Recognizing the value of research and its accompanying public policy implications, what began as a single, lengthy article grew to become, in 2017, our annual State of Women in Engineering issue, and a session of the same name at the SWE annual conference.
At a brainstorming session more than 20 years ago, the concept for SWE’s annual review of social science literature on women in engineering took shape. We closed the SWE Magazine editorial board meeting that day with plans to publish our review the following spring. And in the April/May 2002 issue, we launched the first of what has become more than two decades of literature reviews — discussions of the previous year’s research themes and findings, alongside an extensive bibliography.
Over time, our reviews expanded to include interesting, in-depth sidebar material, and as it became available, more research from outside the United States. At this writing, the compilation of our literature reviews consists of nearly 500 pages. Updated annually, it can be found on SWE’s research site: https://swe.org/research/.
The original intention behind the reviews has remained the same, however. By examining what peer-reviewed social science research tells us, we can take appropriate and effective steps toward solving the puzzle of the persistent underrepresentation of women in engineering.
Recognizing the value of research and its accompanying public policy implications, what began as a single, lengthy article grew to become, in 2017, our annual State of Women in Engineering issue, and a session of the same name at the SWE annual conference. The literature review is the backbone of the State of Women in Engineering issue, with additional articles on SWE’s own research and policy efforts, and examinations of myriad related issues.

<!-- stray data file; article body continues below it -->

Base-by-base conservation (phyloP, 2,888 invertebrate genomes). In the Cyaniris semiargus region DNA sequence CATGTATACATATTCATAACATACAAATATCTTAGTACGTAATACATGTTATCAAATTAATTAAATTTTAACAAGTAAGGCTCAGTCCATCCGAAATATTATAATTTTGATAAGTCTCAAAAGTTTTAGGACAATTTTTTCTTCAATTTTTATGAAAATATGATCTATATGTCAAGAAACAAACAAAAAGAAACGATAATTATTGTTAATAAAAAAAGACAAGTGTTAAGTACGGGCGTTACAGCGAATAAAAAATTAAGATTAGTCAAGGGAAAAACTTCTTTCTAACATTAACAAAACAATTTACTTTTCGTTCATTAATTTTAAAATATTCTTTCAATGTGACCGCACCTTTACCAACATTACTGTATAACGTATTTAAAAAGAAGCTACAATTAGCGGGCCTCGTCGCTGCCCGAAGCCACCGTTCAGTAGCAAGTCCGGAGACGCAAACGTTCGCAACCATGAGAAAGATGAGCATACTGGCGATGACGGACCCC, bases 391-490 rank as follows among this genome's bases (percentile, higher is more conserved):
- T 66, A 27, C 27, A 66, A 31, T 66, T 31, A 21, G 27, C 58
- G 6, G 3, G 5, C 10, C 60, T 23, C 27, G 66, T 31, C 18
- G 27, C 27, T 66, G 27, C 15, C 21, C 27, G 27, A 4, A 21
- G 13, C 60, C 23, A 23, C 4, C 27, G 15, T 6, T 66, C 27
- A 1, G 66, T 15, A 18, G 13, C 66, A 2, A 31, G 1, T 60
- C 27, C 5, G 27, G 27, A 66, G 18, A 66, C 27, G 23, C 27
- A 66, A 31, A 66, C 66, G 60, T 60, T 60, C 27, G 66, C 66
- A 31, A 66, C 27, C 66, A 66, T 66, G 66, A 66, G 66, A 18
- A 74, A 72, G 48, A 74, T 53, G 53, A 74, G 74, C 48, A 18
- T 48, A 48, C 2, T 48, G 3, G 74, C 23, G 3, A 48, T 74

Lead author of the literature review, Peter Meiksins, Ph.D., has been part of the literature review team for more than half of the 20 years we are celebrating in this issue. A sociologist and now professor emeritus, Dr. Meiksins’ grasp of the research themes, methodologies, and findings has resulted in highly readable, cogent discussions and insights. Taking on the challenge of analyzing the past 20 years of our reviews, while bringing the most relevant research from 2021 into the discussion, he has provided a valuable service. Dr. Meiksins addresses, for example, how some early explanations regarding the underrepresentation of women have proved unfounded. And while there are areas of consensus, other explanations remain topics for debate, yet newer research questions provide fresh tools from which to problem-solve.
Understanding what has been learned over the past two decades, what questions remain unanswered, what has changed, what has not, and the policy implications stemming from these realities are key to moving forward. We hope you will join us in this endeavor.
Director of Editorial & Publications